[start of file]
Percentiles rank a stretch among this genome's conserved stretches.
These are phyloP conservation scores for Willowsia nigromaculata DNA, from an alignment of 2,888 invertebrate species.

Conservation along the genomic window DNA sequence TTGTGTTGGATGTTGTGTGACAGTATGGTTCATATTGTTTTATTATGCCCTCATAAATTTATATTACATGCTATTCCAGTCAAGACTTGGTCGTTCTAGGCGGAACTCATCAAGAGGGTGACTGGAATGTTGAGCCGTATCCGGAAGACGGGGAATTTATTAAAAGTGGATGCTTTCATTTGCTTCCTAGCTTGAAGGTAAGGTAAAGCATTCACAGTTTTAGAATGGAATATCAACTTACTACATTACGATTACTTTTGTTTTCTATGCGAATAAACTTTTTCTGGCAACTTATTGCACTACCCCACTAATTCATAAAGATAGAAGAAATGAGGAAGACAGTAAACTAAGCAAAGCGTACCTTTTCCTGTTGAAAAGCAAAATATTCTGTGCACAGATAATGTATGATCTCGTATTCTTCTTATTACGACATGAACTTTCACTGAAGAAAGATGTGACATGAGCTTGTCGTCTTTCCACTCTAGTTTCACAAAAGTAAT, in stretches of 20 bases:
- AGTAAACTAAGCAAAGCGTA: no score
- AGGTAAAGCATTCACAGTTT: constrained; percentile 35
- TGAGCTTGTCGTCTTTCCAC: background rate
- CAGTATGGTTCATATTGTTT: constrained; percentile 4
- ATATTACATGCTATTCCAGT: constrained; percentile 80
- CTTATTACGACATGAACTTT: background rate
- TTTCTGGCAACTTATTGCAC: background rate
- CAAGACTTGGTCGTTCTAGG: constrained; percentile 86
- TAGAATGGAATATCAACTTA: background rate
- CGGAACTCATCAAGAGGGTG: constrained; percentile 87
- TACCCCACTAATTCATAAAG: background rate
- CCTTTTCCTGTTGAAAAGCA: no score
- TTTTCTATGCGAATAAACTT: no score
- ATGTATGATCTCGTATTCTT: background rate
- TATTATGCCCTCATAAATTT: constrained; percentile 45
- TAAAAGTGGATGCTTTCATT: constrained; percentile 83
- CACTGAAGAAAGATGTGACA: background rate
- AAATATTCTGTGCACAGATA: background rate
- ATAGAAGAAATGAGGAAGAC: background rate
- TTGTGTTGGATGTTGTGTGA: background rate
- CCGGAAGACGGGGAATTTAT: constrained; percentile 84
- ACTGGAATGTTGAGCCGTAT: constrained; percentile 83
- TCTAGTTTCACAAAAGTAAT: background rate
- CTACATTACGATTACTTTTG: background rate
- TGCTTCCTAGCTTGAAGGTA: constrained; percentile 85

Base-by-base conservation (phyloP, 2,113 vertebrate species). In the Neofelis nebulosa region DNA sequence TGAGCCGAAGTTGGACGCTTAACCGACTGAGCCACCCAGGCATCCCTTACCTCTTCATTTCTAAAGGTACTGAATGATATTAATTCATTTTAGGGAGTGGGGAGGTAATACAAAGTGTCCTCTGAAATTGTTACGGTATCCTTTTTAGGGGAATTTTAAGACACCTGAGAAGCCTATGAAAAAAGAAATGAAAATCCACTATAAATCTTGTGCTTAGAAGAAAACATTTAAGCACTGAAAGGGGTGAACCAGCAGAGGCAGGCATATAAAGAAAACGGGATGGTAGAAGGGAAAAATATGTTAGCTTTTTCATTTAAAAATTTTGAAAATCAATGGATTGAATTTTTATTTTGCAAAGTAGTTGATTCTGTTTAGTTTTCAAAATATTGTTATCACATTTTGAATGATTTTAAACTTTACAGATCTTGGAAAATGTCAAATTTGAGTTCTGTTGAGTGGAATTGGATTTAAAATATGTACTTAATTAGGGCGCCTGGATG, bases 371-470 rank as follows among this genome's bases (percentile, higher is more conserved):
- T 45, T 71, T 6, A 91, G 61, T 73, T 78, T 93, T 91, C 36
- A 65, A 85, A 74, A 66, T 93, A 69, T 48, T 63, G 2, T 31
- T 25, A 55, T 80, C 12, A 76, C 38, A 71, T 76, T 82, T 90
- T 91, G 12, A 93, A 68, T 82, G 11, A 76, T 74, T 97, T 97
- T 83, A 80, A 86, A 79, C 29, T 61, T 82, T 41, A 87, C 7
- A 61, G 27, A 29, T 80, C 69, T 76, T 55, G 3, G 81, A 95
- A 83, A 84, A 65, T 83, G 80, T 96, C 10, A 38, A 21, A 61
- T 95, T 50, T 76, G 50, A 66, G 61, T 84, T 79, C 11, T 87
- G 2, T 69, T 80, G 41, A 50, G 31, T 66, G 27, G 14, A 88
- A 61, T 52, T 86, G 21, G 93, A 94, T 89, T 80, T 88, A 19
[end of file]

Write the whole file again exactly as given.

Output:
Percentiles rank a stretch among this genome's conserved stretches.
These are phyloP conservation scores for Willowsia nigromaculata DNA, from an alignment of 2,888 invertebrate species.

Conservation along the genomic window DNA sequence TTGTGTTGGATGTTGTGTGACAGTATGGTTCATATTGTTTTATTATGCCCTCATAAATTTATATTACATGCTATTCCAGTCAAGACTTGGTCGTTCTAGGCGGAACTCATCAAGAGGGTGACTGGAATGTTGAGCCGTATCCGGAAGACGGGGAATTTATTAAAAGTGGATGCTTTCATTTGCTTCCTAGCTTGAAGGTAAGGTAAAGCATTCACAGTTTTAGAATGGAATATCAACTTACTACATTACGATTACTTTTGTTTTCTATGCGAATAAACTTTTTCTGGCAACTTATTGCACTACCCCACTAATTCATAAAGATAGAAGAAATGAGGAAGACAGTAAACTAAGCAAAGCGTACCTTTTCCTGTTGAAAAGCAAAATATTCTGTGCACAGATAATGTATGATCTCGTATTCTTCTTATTACGACATGAACTTTCACTGAAGAAAGATGTGACATGAGCTTGTCGTCTTTCCACTCTAGTTTCACAAAAGTAAT, in stretches of 20 bases:
- AGTAAACTAAGCAAAGCGTA: no score
- AGGTAAAGCATTCACAGTTT: constrained; percentile 35
- TGAGCTTGTCGTCTTTCCAC: background rate
- CAGTATGGTTCATATTGTTT: constrained; percentile 4
- ATATTACATGCTATTCCAGT: constrained; percentile 80
- CTTATTACGACATGAACTTT: background rate
- TTTCTGGCAACTTATTGCAC: background rate
- CAAGACTTGGTCGTTCTAGG: constrained; percentile 86
- TAGAATGGAATATCAACTTA: background rate
- CGGAACTCATCAAGAGGGTG: constrained; percentile 87
- TACCCCACTAATTCATAAAG: background rate
- CCTTTTCCTGTTGAAAAGCA: no score
- TTTTCTATGCGAATAAACTT: no score
- ATGTATGATCTCGTATTCTT: background rate
- TATTATGCCCTCATAAATTT: constrained; percentile 45
- TAAAAGTGGATGCTTTCATT: constrained; percentile 83
- CACTGAAGAAAGATGTGACA: background rate
- AAATATTCTGTGCACAGATA: background rate
- ATAGAAGAAATGAGGAAGAC: background rate
- TTGTGTTGGATGTTGTGTGA: background rate
- CCGGAAGACGGGGAATTTAT: constrained; percentile 84
- ACTGGAATGTTGAGCCGTAT: constrained; percentile 83
- TCTAGTTTCACAAAAGTAAT: background rate
- CTACATTACGATTACTTTTG: background rate
- TGCTTCCTAGCTTGAAGGTA: constrained; percentile 85

Base-by-base conservation (phyloP, 2,113 vertebrate species). In the Neofelis nebulosa region DNA sequence TGAGCCGAAGTTGGACGCTTAACCGACTGAGCCACCCAGGCATCCCTTACCTCTTCATTTCTAAAGGTACTGAATGATATTAATTCATTTTAGGGAGTGGGGAGGTAATACAAAGTGTCCTCTGAAATTGTTACGGTATCCTTTTTAGGGGAATTTTAAGACACCTGAGAAGCCTATGAAAAAAGAAATGAAAATCCACTATAAATCTTGTGCTTAGAAGAAAACATTTAAGCACTGAAAGGGGTGAACCAGCAGAGGCAGGCATATAAAGAAAACGGGATGGTAGAAGGGAAAAATATGTTAGCTTTTTCATTTAAAAATTTTGAAAATCAATGGATTGAATTTTTATTTTGCAAAGTAGTTGATTCTGTTTAGTTTTCAAAATATTGTTATCACATTTTGAATGATTTTAAACTTTACAGATCTTGGAAAATGTCAAATTTGAGTTCTGTTGAGTGGAATTGGATTTAAAATATGTACTTAATTAGGGCGCCTGGATG, bases 371-470 rank as follows among this genome's bases (percentile, higher is more conserved):
- T 45, T 71, T 6, A 91, G 61, T 73, T 78, T 93, T 91, C 36
- A 65, A 85, A 74, A 66, T 93, A 69, T 48, T 63, G 2, T 31
- T 25, A 55, T 80, C 12, A 76, C 38, A 71, T 76, T 82, T 90
- T 91, G 12, A 93, A 68, T 82, G 11, A 76, T 74, T 97, T 97
- T 83, A 80, A 86, A 79, C 29, T 61, T 82, T 41, A 87, C 7
- A 61, G 27, A 29, T 80, C 69, T 76, T 55, G 3, G 81, A 95
- A 83, A 84, A 65, T 83, G 80, T 96, C 10, A 38, A 21, A 61
- T 95, T 50, T 76, G 50, A 66, G 61, T 84, T 79, C 11, T 87
- G 2, T 69, T 80, G 41, A 50, G 31, T 66, G 27, G 14, A 88
- A 61, T 52, T 86, G 21, G 93, A 94, T 89, T 80, T 88, A 19